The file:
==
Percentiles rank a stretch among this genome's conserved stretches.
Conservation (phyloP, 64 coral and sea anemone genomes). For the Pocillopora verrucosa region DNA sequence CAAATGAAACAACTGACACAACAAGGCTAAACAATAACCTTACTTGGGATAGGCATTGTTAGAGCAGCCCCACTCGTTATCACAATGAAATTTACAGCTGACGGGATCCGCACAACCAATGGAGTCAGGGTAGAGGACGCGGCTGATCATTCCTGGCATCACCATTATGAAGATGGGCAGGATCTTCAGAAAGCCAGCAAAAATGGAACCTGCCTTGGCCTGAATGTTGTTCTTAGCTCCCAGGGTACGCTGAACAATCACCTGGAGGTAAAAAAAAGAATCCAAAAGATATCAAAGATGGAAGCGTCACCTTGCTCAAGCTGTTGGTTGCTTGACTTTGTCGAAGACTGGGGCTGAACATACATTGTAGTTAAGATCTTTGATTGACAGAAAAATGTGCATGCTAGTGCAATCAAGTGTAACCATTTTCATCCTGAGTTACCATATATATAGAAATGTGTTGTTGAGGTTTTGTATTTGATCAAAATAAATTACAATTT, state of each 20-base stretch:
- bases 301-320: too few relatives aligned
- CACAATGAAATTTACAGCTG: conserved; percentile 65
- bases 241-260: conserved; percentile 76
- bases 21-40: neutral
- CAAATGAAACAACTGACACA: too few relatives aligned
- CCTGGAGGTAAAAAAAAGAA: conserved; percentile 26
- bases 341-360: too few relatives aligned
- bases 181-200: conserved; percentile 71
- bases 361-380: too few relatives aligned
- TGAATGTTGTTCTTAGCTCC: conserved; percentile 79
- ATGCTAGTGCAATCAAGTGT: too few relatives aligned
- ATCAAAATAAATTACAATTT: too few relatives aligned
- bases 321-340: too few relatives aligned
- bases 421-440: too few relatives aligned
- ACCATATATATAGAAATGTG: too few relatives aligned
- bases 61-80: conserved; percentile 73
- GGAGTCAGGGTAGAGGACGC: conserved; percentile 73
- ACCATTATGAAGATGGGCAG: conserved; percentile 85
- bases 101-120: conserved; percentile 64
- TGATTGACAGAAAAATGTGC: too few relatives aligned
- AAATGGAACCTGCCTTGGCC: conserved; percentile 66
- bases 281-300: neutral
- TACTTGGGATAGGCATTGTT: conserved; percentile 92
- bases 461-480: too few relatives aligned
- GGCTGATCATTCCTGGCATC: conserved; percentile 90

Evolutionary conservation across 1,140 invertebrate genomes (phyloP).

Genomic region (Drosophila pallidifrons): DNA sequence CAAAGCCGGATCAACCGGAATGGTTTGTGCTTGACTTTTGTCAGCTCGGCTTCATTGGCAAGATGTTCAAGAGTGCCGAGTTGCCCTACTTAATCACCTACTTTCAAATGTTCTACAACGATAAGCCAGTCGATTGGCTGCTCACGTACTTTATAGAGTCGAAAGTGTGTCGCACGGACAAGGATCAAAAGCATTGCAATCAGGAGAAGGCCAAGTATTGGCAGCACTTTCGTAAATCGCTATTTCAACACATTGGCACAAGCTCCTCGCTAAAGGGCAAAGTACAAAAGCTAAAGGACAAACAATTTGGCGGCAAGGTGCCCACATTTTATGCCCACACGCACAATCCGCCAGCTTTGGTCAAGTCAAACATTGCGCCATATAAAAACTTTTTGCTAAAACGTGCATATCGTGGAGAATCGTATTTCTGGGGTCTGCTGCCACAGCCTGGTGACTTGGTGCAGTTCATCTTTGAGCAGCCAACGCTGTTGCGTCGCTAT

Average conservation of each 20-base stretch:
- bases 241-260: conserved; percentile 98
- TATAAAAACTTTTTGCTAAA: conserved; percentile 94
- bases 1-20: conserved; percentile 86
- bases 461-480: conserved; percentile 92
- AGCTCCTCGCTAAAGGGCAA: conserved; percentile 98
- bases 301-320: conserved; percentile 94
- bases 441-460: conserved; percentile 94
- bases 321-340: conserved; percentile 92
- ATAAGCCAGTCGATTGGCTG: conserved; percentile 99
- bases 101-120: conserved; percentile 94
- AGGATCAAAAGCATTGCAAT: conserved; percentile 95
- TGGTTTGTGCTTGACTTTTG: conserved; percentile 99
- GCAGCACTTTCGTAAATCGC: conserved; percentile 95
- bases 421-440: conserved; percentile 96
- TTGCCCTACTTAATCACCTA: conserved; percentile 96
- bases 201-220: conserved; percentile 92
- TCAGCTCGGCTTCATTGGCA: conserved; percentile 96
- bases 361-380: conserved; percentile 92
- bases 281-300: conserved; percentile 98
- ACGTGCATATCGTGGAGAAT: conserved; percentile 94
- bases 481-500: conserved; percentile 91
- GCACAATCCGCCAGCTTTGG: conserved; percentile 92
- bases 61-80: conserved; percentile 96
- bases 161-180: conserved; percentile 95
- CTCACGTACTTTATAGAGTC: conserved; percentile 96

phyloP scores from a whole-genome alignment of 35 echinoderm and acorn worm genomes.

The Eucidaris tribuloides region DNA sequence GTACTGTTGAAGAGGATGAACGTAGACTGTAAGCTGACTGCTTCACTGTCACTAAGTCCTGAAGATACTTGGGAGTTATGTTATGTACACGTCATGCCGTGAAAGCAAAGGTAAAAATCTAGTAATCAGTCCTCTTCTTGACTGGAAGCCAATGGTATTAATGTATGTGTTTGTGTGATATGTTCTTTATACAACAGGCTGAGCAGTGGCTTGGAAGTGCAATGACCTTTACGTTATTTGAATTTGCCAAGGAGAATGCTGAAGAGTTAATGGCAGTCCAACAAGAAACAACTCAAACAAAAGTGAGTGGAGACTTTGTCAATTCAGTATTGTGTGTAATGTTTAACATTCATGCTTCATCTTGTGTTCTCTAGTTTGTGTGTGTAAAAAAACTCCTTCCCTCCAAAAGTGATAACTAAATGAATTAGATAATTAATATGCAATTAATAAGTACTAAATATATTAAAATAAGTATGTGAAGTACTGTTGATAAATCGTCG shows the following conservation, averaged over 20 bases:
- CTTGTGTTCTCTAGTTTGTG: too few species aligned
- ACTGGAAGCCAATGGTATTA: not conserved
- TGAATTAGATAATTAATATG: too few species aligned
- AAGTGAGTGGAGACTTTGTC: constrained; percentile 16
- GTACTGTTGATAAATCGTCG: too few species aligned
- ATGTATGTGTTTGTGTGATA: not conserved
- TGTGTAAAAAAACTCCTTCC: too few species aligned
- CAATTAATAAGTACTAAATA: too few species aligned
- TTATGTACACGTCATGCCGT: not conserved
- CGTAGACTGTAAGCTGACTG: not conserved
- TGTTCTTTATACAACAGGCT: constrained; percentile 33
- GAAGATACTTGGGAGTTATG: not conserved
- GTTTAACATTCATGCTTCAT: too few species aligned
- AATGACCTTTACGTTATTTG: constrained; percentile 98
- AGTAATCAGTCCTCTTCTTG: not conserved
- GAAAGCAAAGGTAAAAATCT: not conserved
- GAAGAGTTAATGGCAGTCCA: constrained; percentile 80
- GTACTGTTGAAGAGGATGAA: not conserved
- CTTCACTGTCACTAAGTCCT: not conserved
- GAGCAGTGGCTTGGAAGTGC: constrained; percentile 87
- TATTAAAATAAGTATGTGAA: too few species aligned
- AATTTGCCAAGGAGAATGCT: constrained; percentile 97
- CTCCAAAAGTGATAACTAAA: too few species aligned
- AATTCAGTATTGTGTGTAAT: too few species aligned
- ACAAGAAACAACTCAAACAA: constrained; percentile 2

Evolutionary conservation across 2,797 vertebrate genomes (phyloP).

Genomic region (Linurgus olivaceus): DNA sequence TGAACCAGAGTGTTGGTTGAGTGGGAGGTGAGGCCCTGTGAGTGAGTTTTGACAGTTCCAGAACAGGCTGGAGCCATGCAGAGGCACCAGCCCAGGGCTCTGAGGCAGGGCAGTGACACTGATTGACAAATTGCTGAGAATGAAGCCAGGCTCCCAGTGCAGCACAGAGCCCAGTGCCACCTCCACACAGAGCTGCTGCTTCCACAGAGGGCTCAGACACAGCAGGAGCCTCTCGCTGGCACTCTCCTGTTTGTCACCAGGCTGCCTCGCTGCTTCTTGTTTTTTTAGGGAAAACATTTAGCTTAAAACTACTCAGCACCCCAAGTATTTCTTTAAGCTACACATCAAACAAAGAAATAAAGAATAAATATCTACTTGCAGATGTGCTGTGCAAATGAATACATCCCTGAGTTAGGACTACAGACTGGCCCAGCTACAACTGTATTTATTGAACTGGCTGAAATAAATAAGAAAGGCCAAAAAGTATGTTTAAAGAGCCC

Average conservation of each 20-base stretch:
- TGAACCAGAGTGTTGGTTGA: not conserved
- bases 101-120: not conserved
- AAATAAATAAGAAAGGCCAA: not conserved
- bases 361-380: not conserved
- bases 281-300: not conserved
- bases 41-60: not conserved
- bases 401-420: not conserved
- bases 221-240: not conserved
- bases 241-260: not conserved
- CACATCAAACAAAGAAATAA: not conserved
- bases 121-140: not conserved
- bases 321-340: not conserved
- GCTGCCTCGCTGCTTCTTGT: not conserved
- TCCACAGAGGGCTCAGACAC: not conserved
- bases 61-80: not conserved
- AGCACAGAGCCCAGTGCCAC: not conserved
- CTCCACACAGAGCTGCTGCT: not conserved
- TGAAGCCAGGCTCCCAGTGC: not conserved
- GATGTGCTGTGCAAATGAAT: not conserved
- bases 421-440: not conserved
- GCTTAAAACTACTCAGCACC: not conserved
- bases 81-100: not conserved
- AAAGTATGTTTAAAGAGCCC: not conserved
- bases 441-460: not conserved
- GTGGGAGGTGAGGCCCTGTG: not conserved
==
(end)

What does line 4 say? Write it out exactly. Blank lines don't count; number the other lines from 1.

- CACAATGAAATTTACAGCTG: conserved; percentile 65